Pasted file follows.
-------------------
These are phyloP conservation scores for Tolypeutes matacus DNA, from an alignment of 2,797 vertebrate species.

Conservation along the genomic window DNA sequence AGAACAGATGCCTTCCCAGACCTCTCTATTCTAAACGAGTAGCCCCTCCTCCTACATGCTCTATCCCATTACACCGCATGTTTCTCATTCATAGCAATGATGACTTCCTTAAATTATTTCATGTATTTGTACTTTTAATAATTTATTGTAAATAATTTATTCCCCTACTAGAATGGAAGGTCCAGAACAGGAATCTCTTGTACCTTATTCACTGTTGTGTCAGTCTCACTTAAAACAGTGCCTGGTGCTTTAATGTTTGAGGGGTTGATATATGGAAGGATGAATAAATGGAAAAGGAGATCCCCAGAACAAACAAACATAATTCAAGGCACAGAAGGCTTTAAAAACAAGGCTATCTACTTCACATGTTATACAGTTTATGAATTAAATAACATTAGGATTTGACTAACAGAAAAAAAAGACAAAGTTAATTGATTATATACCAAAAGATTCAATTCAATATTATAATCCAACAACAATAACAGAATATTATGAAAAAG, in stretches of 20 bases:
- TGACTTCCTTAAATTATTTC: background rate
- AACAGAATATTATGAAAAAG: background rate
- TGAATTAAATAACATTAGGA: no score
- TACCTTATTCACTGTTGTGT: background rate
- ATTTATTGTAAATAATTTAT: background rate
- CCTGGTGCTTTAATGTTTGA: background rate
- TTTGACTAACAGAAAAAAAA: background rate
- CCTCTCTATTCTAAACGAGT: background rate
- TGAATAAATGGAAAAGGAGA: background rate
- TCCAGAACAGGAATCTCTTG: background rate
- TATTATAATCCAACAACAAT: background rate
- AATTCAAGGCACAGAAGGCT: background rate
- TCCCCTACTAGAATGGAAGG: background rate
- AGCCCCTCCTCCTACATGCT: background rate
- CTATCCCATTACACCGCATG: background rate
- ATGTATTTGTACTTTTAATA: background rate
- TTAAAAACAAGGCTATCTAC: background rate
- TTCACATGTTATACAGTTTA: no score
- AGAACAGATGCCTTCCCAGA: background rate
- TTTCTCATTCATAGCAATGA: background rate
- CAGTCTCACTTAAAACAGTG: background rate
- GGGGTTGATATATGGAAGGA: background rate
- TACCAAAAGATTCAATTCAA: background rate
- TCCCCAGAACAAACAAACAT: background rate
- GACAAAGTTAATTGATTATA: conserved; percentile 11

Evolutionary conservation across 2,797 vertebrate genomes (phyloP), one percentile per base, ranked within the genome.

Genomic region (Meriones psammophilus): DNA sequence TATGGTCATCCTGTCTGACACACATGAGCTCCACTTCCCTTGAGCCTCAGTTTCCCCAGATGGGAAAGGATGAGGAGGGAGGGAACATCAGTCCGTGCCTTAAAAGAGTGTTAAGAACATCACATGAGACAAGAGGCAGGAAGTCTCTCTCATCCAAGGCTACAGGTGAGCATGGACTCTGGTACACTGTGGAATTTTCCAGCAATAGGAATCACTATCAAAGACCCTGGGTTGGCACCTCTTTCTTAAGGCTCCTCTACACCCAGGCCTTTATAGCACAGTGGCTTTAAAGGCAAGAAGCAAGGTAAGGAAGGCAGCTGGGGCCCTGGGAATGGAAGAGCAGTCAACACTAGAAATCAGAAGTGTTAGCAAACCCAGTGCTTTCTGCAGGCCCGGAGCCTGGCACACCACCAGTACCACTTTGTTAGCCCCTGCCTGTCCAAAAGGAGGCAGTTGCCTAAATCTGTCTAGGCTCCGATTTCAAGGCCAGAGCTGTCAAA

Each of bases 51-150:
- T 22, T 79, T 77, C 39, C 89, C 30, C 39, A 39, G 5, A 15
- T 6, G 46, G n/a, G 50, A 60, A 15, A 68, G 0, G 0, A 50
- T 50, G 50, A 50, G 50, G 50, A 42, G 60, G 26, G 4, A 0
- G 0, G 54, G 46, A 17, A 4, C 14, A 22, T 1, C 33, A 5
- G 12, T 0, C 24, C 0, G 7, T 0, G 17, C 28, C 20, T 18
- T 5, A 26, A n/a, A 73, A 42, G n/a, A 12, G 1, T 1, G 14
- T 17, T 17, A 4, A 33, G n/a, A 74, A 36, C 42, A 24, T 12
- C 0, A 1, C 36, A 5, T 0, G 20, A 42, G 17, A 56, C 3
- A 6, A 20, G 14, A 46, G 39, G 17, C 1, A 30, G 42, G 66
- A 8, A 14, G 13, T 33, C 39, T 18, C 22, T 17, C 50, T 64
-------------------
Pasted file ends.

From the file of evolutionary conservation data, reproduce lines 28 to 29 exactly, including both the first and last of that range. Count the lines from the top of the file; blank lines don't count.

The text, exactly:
Evolutionary conservation across 2,797 vertebrate genomes (phyloP), one percentile per base, ranked within the genome.

Genomic region (Meriones psammophilus): DNA sequence TATGGTCATCCTGTCTGACACACATGAGCTCCACTTCCCTTGAGCCTCAGTTTCCCCAGATGGGAAAGGATGAGGAGGGAGGGAACATCAGTCCGTGCCTTAAAAGAGTGTTAAGAACATCACATGAGACAAGAGGCAGGAAGTCTCTCTCATCCAAGGCTACAGGTGAGCATGGACTCTGGTACACTGTGGAATTTTCCAGCAATAGGAATCACTATCAAAGACCCTGGGTTGGCACCTCTTTCTTAAGGCTCCTCTACACCCAGGCCTTTATAGCACAGTGGCTTTAAAGGCAAGAAGCAAGGTAAGGAAGGCAGCTGGGGCCCTGGGAATGGAAGAGCAGTCAACACTAGAAATCAGAAGTGTTAGCAAACCCAGTGCTTTCTGCAGGCCCGGAGCCTGGCACACCACCAGTACCACTTTGTTAGCCCCTGCCTGTCCAAAAGGAGGCAGTTGCCTAAATCTGTCTAGGCTCCGATTTCAAGGCCAGAGCTGTCAAA